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Thursday, November 06, 2008

Can Anyone be Prime Minister?

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In the wake of Barrack Obama being elected the 44th President of the United States, many in Malaysia are now wondering if one day someone who's not a Malay can be the head of Government... can Anyone be Prime Minsiter?

Well, Walski must admit that what future ex-PM Abdullah Ahmad Badawi said today came as a surprise (hat tip: Marina M):

When contacted, however, Anyone declined to comment...

Okay, kidding aside... 

And, minor correction... it came as somewhat of a surprise. Until, of course, Walski looked up the Federal Constitution. Apparently, the appointment of the Prime Minister of Malaysia, by the Yang Di Pertuan Agong (Supreme Ruler), is loosely outlined in Article 43 of the Federal Constitution.

And the only criteria explicitly mentioned is that the person appointed must, in the judgement of the Agong, be "likely to command the confidence of the majority of the members of that House". 

House here meaning the Malaysian Parliament, of course, and not the insufferable doctor on TV, or any other house. Not even the big-ass house that UMNO calls home...

Which also means that what Abdullah Ahmad Badawi said in the article above is absolutely spot on: anybody can be Prime Minister of Malaysia.
(theory does not practice make, and more, in the full post)

Now, before you Ketuananistas reading this post  start going Article 153 on Walski's ass, do yourselves a favor and read the damn constitution first. And if you find anything anywhere in the Federal Constitution (of Malaysia) that says the PM has to be a certain ethnicity, gender or religion, do tell Walski where exactly it states that.

So yeah, if the Malaysian people so choose, any Tom, Dick, Abu, Sami or Ah Beng (or their female counterparts) could be Prime Minister.

From where, then, does the notion that the PM has to be Malay? Good question. And for once, Walski thinks he has a good answer.

It goes something like this: ever since Malaysia gained its independence in 1957, Malaysia (and Malaya up until 1963) has been ruled by the BN/Alliance, which has always been lead by UMNO. And up until March 8, BN/Alliance has always enjoyed 2/3 majority in Parliament.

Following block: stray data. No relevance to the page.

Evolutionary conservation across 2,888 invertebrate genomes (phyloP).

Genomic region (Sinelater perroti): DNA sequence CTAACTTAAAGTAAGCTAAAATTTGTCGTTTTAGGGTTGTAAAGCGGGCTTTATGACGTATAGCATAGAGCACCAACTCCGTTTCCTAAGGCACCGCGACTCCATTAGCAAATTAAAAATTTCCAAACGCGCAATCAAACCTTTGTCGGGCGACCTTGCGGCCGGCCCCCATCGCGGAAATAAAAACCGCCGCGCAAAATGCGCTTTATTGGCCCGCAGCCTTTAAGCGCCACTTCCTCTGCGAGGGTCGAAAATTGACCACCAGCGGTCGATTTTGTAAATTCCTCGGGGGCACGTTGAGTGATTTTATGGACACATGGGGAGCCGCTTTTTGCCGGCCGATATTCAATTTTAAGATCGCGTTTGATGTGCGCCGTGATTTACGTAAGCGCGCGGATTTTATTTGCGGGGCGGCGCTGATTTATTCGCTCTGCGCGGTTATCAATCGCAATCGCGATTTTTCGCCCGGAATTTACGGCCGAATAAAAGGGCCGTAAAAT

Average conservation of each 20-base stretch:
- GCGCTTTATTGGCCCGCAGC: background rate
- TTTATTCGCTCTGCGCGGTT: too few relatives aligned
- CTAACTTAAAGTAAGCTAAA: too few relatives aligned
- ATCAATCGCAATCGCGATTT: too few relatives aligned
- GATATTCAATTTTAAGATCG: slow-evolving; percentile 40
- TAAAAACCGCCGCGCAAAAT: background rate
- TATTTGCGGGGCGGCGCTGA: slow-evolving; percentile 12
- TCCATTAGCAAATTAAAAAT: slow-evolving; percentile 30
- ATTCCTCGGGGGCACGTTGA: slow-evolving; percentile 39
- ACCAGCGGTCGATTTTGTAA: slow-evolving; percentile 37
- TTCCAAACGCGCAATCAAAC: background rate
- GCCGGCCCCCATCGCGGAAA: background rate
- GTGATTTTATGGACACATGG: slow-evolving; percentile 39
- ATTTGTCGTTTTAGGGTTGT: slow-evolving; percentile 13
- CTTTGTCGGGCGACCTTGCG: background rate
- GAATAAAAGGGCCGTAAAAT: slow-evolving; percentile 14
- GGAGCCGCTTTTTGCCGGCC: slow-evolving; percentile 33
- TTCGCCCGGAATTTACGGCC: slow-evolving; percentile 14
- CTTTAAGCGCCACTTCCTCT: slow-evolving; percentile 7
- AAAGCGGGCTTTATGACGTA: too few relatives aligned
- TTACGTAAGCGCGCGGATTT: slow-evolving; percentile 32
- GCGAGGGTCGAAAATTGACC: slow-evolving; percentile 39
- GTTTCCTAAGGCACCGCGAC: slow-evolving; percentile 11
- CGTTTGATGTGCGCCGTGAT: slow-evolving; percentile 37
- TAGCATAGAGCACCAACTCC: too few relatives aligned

Within BN/Alliance, the head of the coalition has always been the head of UMNO, presumably because of the number of seats in Parliament the party holds - Walski needs to verify this, of course, but it's something or other along these lines. So, in theory at least, as long as UMNO is dominant within BN, and BN holds a majority, whomever heads UMNO would, therefore, be Prime Minister, since he will always "command the confidence of the majority", no matter how slim that majority is, or how the real the confidence is (publicly, anyway).

It's as simple as that - a game of numbers.

Now, with anything that's been the same way for 51 years, some might be of the opinion that certain conventions are written in stone. Like saying the PM must be a Malay, or must be a Muslim... that sort of thing. Nothing of the sort is mentioned in the Constitution, in as far as Walski knows.

And so, the bottom line is that the current convention is not written in stone. Nor is it written in indelible ink. For reasons Walski's already mentioned above, that's just the way the cookie's been crumbling for the last half century.

Walski has read stuff on the web about how the Malaysian people don't get to choose their Prime Minister, and the choice is made based on 191 UMNO divisions nationwide. Does Walski agree with this observation?

Well... yes and no.

Yes, because as long as UMNO is dominant within BN, and as long as BN is able to form the government, the choice of who the PM will be does fall on the 191 UMNO divisions. 

No, because Walski thinks the Malaysian people do have a choice, albeit indirectly. And that choice was made on March 8th - the majority of elected MPs still came from BN.

There will undoubtedly be those who will choose to attack Walski because of this post, and say that Walski is being hurtful to the Malays, the Muslims, etc. But hey... go for it. The reality speaks for itself, and Walski merely pointing out the somewhat obvious. 

In any case, as it many a time happens, reality is not always something the Ketuananistas will readily accept. They'd rather be in denial and blissful ignorance. 

But that, Sahib, as Rudyard Kipling once wrote, is a totally other story....